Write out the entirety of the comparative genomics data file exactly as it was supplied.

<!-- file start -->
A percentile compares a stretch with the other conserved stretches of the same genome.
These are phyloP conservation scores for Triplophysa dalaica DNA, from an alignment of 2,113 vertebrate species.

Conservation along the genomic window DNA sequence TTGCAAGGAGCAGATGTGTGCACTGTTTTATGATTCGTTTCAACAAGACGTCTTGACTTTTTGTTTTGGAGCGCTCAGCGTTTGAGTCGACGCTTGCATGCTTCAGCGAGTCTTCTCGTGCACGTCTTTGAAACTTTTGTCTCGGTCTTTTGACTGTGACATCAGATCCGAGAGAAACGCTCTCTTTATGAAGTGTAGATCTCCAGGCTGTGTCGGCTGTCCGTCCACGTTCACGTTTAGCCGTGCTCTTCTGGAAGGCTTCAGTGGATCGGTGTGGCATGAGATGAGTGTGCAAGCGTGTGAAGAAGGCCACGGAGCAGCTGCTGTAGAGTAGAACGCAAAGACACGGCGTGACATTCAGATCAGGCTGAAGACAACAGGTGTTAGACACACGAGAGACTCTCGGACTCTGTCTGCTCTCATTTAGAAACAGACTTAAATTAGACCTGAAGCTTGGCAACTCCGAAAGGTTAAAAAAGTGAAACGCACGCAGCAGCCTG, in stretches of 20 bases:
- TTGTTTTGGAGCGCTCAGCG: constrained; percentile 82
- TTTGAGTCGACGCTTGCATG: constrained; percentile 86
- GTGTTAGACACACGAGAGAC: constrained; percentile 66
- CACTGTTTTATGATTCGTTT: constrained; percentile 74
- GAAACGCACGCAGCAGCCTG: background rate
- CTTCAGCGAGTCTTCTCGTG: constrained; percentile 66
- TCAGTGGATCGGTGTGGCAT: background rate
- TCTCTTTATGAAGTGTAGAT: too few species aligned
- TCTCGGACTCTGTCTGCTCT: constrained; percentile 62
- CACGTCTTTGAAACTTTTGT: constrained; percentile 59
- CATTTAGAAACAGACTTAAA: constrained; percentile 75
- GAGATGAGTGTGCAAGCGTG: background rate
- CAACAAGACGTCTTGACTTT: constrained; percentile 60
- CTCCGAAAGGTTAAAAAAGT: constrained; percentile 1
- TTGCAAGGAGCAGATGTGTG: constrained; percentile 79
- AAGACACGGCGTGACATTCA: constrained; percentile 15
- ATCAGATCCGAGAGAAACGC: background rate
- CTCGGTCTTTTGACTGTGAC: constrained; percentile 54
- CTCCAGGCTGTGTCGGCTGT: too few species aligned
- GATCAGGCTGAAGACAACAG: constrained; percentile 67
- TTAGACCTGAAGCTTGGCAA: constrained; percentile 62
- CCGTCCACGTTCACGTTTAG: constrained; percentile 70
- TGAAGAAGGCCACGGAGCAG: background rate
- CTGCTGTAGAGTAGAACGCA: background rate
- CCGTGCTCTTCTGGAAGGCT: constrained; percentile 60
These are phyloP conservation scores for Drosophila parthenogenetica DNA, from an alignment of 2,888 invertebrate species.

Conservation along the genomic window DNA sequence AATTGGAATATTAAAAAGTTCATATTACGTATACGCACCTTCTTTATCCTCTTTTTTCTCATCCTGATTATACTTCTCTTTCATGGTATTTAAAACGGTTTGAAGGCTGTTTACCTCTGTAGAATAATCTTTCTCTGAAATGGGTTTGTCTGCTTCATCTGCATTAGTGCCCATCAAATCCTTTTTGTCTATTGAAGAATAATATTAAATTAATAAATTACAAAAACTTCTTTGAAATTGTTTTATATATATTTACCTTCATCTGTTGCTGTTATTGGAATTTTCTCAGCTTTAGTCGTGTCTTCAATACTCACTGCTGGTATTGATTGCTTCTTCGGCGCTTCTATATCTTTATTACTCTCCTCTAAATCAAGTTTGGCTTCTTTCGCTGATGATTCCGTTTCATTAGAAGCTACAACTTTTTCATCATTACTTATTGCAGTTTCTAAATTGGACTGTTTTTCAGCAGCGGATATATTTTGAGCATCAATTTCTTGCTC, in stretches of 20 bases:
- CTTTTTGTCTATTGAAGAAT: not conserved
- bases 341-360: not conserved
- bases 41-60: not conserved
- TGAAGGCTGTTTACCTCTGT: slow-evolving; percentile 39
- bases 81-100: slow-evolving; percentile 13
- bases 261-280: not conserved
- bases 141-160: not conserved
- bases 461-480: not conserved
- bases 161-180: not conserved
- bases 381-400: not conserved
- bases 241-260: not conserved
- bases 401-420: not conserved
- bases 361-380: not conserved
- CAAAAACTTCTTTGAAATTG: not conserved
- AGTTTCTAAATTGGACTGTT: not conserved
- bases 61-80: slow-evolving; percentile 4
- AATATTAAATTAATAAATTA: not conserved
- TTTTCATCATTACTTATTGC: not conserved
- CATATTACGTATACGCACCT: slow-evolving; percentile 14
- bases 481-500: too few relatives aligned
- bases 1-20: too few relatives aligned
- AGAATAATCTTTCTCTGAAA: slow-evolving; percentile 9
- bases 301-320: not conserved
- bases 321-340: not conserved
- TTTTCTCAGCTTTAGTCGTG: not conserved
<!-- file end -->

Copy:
A percentile compares a stretch with the other conserved stretches of the same genome.
These are phyloP conservation scores for Triplophysa dalaica DNA, from an alignment of 2,113 vertebrate species.

Conservation along the genomic window DNA sequence TTGCAAGGAGCAGATGTGTGCACTGTTTTATGATTCGTTTCAACAAGACGTCTTGACTTTTTGTTTTGGAGCGCTCAGCGTTTGAGTCGACGCTTGCATGCTTCAGCGAGTCTTCTCGTGCACGTCTTTGAAACTTTTGTCTCGGTCTTTTGACTGTGACATCAGATCCGAGAGAAACGCTCTCTTTATGAAGTGTAGATCTCCAGGCTGTGTCGGCTGTCCGTCCACGTTCACGTTTAGCCGTGCTCTTCTGGAAGGCTTCAGTGGATCGGTGTGGCATGAGATGAGTGTGCAAGCGTGTGAAGAAGGCCACGGAGCAGCTGCTGTAGAGTAGAACGCAAAGACACGGCGTGACATTCAGATCAGGCTGAAGACAACAGGTGTTAGACACACGAGAGACTCTCGGACTCTGTCTGCTCTCATTTAGAAACAGACTTAAATTAGACCTGAAGCTTGGCAACTCCGAAAGGTTAAAAAAGTGAAACGCACGCAGCAGCCTG, in stretches of 20 bases:
- TTGTTTTGGAGCGCTCAGCG: constrained; percentile 82
- TTTGAGTCGACGCTTGCATG: constrained; percentile 86
- GTGTTAGACACACGAGAGAC: constrained; percentile 66
- CACTGTTTTATGATTCGTTT: constrained; percentile 74
- GAAACGCACGCAGCAGCCTG: background rate
- CTTCAGCGAGTCTTCTCGTG: constrained; percentile 66
- TCAGTGGATCGGTGTGGCAT: background rate
- TCTCTTTATGAAGTGTAGAT: too few species aligned
- TCTCGGACTCTGTCTGCTCT: constrained; percentile 62
- CACGTCTTTGAAACTTTTGT: constrained; percentile 59
- CATTTAGAAACAGACTTAAA: constrained; percentile 75
- GAGATGAGTGTGCAAGCGTG: background rate
- CAACAAGACGTCTTGACTTT: constrained; percentile 60
- CTCCGAAAGGTTAAAAAAGT: constrained; percentile 1
- TTGCAAGGAGCAGATGTGTG: constrained; percentile 79
- AAGACACGGCGTGACATTCA: constrained; percentile 15
- ATCAGATCCGAGAGAAACGC: background rate
- CTCGGTCTTTTGACTGTGAC: constrained; percentile 54
- CTCCAGGCTGTGTCGGCTGT: too few species aligned
- GATCAGGCTGAAGACAACAG: constrained; percentile 67
- TTAGACCTGAAGCTTGGCAA: constrained; percentile 62
- CCGTCCACGTTCACGTTTAG: constrained; percentile 70
- TGAAGAAGGCCACGGAGCAG: background rate
- CTGCTGTAGAGTAGAACGCA: background rate
- CCGTGCTCTTCTGGAAGGCT: constrained; percentile 60
These are phyloP conservation scores for Drosophila parthenogenetica DNA, from an alignment of 2,888 invertebrate species.

Conservation along the genomic window DNA sequence AATTGGAATATTAAAAAGTTCATATTACGTATACGCACCTTCTTTATCCTCTTTTTTCTCATCCTGATTATACTTCTCTTTCATGGTATTTAAAACGGTTTGAAGGCTGTTTACCTCTGTAGAATAATCTTTCTCTGAAATGGGTTTGTCTGCTTCATCTGCATTAGTGCCCATCAAATCCTTTTTGTCTATTGAAGAATAATATTAAATTAATAAATTACAAAAACTTCTTTGAAATTGTTTTATATATATTTACCTTCATCTGTTGCTGTTATTGGAATTTTCTCAGCTTTAGTCGTGTCTTCAATACTCACTGCTGGTATTGATTGCTTCTTCGGCGCTTCTATATCTTTATTACTCTCCTCTAAATCAAGTTTGGCTTCTTTCGCTGATGATTCCGTTTCATTAGAAGCTACAACTTTTTCATCATTACTTATTGCAGTTTCTAAATTGGACTGTTTTTCAGCAGCGGATATATTTTGAGCATCAATTTCTTGCTC, in stretches of 20 bases:
- CTTTTTGTCTATTGAAGAAT: not conserved
- bases 341-360: not conserved
- bases 41-60: not conserved
- TGAAGGCTGTTTACCTCTGT: slow-evolving; percentile 39
- bases 81-100: slow-evolving; percentile 13
- bases 261-280: not conserved
- bases 141-160: not conserved
- bases 461-480: not conserved
- bases 161-180: not conserved
- bases 381-400: not conserved
- bases 241-260: not conserved
- bases 401-420: not conserved
- bases 361-380: not conserved
- CAAAAACTTCTTTGAAATTG: not conserved
- AGTTTCTAAATTGGACTGTT: not conserved
- bases 61-80: slow-evolving; percentile 4
- AATATTAAATTAATAAATTA: not conserved
- TTTTCATCATTACTTATTGC: not conserved
- CATATTACGTATACGCACCT: slow-evolving; percentile 14
- bases 481-500: too few relatives aligned
- bases 1-20: too few relatives aligned
- AGAATAATCTTTCTCTGAAA: slow-evolving; percentile 9
- bases 301-320: not conserved
- bases 321-340: not conserved
- TTTTCTCAGCTTTAGTCGTG: not conserved